Finding Dory

 

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Pixar Animation scores again with its wondrous sequel to Finding Nemo.

 

Finding Dory

 

Usually it’s the first gateau in the cake shop that tastes the yummiest. It’s certainly been a high-carb diet of animation at the multiplex this year. Cartoons are big business in Hollywood and many pretenders have scampered out of the cupboard to compete with the big hitters, Disney and Pixar. Finding Dory, the belated sequel to Finding Nemo (2003), is a Pixar production directed by Andrew Stanton (co-scripter of Toy Story and director of Finding Nemo and WALL-E) and is distributed by Walt Disney. And while we may be bloated by everything from The Angry Birds Movie to The Secret Life of Pets, Finding Dory proves yet again why the double-act of Pixar and Disney is king.

 

The thing is, the ocean lends itself to computer animation like no other ecosystem and is packed with such an extraordinary array of life that one can’t help but be constantly bewitched. Dory herself, with a worse case of amnesia than Jason Bourne, is a blue surgeonfish with buck teeth, freckles and rather fetching yellow fins. A leading player in the first film – when she helped to reunite Nemo with his father, Marlin – she has stayed by Nemo’s side to assist in his studies, although she can’t remember a thing. And then she remembers something pretty substantial: her parents. With this germ of a memory sometimes in her head, she sets off on an awfully big adventure in the hope of being restored to the bosom of her family. But the ocean is a terribly big place and Dory is a fish of very little brain…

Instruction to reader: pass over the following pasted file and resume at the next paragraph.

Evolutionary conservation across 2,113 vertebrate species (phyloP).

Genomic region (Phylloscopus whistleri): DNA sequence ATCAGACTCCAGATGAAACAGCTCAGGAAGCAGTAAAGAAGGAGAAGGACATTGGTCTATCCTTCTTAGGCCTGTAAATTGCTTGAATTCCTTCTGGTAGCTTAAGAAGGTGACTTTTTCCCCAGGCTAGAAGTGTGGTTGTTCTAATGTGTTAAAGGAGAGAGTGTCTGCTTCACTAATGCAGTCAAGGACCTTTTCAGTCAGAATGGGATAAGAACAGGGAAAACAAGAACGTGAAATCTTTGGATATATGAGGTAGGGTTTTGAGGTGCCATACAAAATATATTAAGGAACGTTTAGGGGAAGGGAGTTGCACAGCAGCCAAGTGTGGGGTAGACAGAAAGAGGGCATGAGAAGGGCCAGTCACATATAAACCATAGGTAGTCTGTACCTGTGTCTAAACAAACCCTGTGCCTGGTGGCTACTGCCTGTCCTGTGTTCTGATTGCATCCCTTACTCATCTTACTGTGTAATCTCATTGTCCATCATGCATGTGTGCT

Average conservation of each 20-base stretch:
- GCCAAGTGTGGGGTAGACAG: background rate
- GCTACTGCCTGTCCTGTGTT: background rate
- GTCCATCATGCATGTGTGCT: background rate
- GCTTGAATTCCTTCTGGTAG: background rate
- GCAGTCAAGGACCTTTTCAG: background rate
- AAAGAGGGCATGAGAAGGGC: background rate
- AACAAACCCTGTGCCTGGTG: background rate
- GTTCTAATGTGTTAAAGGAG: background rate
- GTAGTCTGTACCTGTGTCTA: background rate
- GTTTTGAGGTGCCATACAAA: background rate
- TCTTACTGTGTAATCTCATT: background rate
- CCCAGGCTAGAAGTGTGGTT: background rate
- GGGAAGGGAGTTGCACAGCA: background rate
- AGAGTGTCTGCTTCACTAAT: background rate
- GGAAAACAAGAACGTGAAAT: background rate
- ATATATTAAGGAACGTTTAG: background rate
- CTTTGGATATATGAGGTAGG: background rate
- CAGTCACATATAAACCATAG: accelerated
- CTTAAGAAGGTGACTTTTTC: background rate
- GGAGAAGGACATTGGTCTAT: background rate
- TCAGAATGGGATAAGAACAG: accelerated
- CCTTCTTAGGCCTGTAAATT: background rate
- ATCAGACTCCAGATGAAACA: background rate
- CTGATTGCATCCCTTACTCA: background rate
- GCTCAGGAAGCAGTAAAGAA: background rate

True, the title ‘Finding Dory’ is a somewhat inaccurate description, unless we’re talking about Dory finding herself (whilst in her perilous search), and surgeonfish tend not to have freckles. Or be able to read English. But the film does bring a wealth of fascinating detail to bear and introduces a colourful miscellany of characters, from a wily octopus with extraordinary feats of camouflage to a beluga whale working on its echolocation technique.

 

Finding Dory might not break your heart or leave you weak with laughter, but it is a pretty wondrous thing. The animation is predictably miraculous and even as the closing credits roll it’s hard to take one’s eyes off the screen (and there’s more to come after the copyright date). And there’s enough here to keep both younger audience members and their adult guardians enthralled. As usual, there’s enormous visual invention, constant wit and the odd in-joke (fans of Sigourney Weaver might be pleasantly supplied – she also supplied a ‘disembodied’ voice in Stanton’s WALL-E). But it’s probably the attention to detail that distinguishes the film, from an unremarked upon plastic six-pack ring caught around Dory’s neck to the constantly shifting background flora and fauna. Dory may forget her adventures, but you won’t.

 

JAMES CAMERON-WILSON

 

Voices of Ellen DeGeneres, Albert Brooks, Hayden Rolence, Ed O'Neill, Kaitlin Olson, Ty Burrell, Diane Keaton, Eugene Levy, Idris Elba, Dominic West, Andrew Stanton, Bill Hader, Kate McKinnon, Sigourney Weaver, John Ratzenberger, Willem Dafoe, Allison Janney, Austin Pendleton, Stephen Root, Vicki Lewis.

 

Dir Andrew Stanton, Pro Lindsey Collins, Screenplay Andrew Stanton and Victoria Strouse, Ph Jeremy Lasky, Pro Des Steve Pilcher, Ed Axel Geddes, Music Thomas Newman.

 

Walt Disney Pictures/Pixar Animation Studios-Walt Disney Studios.

97 mins. USA. 2016. Rel: 29 July 2016. Cert. U.